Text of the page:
Family History: Personal history documentation

Family History: Personal history documentationBy Barry J. Ewell

As the individual writing the personal history, it becomes your responsibility to collect documentation that is complete, accurate and reliable, especially if you intend to incorporate the information into a book or article for distribution.

If pieces of written and oral information contradict each other, then you must go deeper to determine which is more accurate, unless contradiction is the key to the issue.
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Family History: Some Tips for Creating and Editing Transcripts

Family History: Some Tips for Creating and Editing TranscriptsBy Barry J. Ewell

The following are some tips for creating and editing transcripts based on my personal experiences:

  • Listen to about ten minutes of the interview before starting to transcribe.
  • Transcribe what you hear. Do not put words or phrases into the interviewee’s mouth, even if what they say is awkward or ungrammatical. Do not change word order.
  • It will help if you have special transcribing equipment, such as good headphones and a transcribing machine that can be operated by foot pedals so you can stop and Continue reading

Family History: Look at your writing through a reader’s eyes

10-16-2014 5-23-50 PMBy Barry J. Ewell

When I first started writing, I found myself becoming very defensive when someone made an edit or comment about the writing. I took it very personally. That “filter” was keeping me from seeing how my writing was being received by others. Often the editing and suggestions others made were minor, but they really made a difference in how the writing would be received. Even if I didn’t agree with the recommendation, it gave me a chance to Continue reading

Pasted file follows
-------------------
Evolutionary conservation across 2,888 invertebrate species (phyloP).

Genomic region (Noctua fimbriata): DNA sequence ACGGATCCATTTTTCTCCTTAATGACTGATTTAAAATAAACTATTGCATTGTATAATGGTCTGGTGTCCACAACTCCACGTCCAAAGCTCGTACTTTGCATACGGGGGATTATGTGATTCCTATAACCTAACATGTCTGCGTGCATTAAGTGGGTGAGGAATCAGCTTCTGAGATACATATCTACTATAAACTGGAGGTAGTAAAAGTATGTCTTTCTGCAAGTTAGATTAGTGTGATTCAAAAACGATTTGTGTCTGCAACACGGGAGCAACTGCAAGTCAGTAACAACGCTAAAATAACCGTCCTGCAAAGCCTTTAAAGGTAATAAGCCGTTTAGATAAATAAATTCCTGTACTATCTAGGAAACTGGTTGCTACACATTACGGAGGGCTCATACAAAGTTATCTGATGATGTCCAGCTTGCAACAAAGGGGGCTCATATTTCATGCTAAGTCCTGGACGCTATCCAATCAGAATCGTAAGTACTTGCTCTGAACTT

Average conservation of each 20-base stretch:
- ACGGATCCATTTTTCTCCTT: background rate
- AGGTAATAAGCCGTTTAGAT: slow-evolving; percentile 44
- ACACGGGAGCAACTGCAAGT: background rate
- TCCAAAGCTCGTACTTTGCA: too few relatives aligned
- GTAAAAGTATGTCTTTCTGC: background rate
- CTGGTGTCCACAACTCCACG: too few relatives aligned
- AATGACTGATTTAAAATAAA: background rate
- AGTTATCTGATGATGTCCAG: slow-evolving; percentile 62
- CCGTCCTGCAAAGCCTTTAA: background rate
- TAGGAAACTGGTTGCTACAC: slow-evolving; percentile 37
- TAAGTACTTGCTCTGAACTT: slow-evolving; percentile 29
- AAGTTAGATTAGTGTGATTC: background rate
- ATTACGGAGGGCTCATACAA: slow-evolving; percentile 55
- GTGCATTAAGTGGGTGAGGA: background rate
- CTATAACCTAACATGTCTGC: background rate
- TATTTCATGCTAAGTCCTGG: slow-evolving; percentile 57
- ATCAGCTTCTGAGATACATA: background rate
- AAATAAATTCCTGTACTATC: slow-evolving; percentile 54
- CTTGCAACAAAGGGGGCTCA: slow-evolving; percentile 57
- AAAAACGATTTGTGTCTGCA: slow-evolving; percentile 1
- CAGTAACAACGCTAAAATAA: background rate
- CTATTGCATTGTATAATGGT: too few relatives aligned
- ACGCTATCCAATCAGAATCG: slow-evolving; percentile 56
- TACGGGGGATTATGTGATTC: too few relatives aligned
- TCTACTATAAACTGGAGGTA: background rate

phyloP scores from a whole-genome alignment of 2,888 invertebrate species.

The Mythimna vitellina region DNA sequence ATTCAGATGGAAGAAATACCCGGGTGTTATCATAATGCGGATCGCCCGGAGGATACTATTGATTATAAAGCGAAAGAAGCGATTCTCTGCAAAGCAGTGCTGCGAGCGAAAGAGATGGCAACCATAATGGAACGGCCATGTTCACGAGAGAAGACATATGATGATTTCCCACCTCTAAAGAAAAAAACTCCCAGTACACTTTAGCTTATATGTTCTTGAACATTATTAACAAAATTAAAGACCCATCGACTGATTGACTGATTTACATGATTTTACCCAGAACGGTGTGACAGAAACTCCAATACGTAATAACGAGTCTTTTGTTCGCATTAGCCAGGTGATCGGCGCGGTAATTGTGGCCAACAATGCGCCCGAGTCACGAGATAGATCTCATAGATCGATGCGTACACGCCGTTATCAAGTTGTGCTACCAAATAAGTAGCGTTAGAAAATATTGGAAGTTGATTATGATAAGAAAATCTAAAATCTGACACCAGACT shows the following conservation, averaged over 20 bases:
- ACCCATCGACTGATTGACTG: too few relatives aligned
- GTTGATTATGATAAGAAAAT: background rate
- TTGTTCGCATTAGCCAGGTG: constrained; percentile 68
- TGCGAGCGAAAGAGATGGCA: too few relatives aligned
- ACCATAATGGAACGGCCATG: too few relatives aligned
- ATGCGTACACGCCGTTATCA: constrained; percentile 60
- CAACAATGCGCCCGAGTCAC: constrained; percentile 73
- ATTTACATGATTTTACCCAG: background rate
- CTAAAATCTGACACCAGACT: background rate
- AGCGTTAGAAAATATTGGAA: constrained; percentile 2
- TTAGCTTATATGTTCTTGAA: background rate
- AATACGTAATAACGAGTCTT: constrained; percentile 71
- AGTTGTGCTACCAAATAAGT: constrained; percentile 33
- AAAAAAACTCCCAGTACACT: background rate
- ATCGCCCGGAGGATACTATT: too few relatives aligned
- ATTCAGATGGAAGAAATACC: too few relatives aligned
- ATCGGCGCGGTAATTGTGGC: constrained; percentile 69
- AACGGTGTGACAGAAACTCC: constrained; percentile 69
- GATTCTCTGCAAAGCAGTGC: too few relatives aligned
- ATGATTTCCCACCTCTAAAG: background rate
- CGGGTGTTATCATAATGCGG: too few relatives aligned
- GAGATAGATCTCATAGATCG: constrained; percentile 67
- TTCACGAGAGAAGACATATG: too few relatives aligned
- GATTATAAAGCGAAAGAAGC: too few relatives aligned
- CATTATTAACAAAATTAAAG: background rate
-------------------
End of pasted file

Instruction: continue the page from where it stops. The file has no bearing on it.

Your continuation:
Family History: Writing the personal history, Draft one

Family History: Writing the personal history, Draft oneBy Barry J. Ewell

By now, you should be ready to start writing. Whether you are writing about yourself or someone else, be honest. I have read many histories over the years, and those that have the most meaning include true stories about real life. The stories range from the sad and tragic to the exciting, funny, and simple day-to-day. Continue reading

Family History: Preparing interview questions

Family History Preparing interview questionsBy Barry J. Ewell

Some of the best things you find out will be unexpected. Once you get started with the interview, you are likely to be told some things you had not previously thought about, so it is essential to give the person you are recording plenty of space to tell you what they think matters. But you should not let the interview drift: it is your job to guide it. For this, you Continue reading

Family History: Before you leave home to conduct the interview

Family History: Before you leave home to conduct the interviewBy Barry J. Ewell

It’s now the day before your interview. Take time to do a quick check of the material, equipment, and artifacts you will take with you to make sure you’re all set. A simple checklist might help make sure you have all the equipment you need. Ensure that everything is in good working order. Check that you know how to operate all your Continue reading

Family History: Conducting the interview

Family History: Conducting the interview By Barry J. Ewell

As you are conducting the interview, consider the following tips:

Choose a quiet place. Try to pick a room that is not near a busy road. If you can, switch off radios and televisions, which can sometimes make it difficult to hear what someone is saying.

Interview introduction. Before you actually begin the interview, explain to the person that not all of the information provided will be used in the family history. They will have an opportunity to see and approve it before it is published or distributed to other family members. Continue reading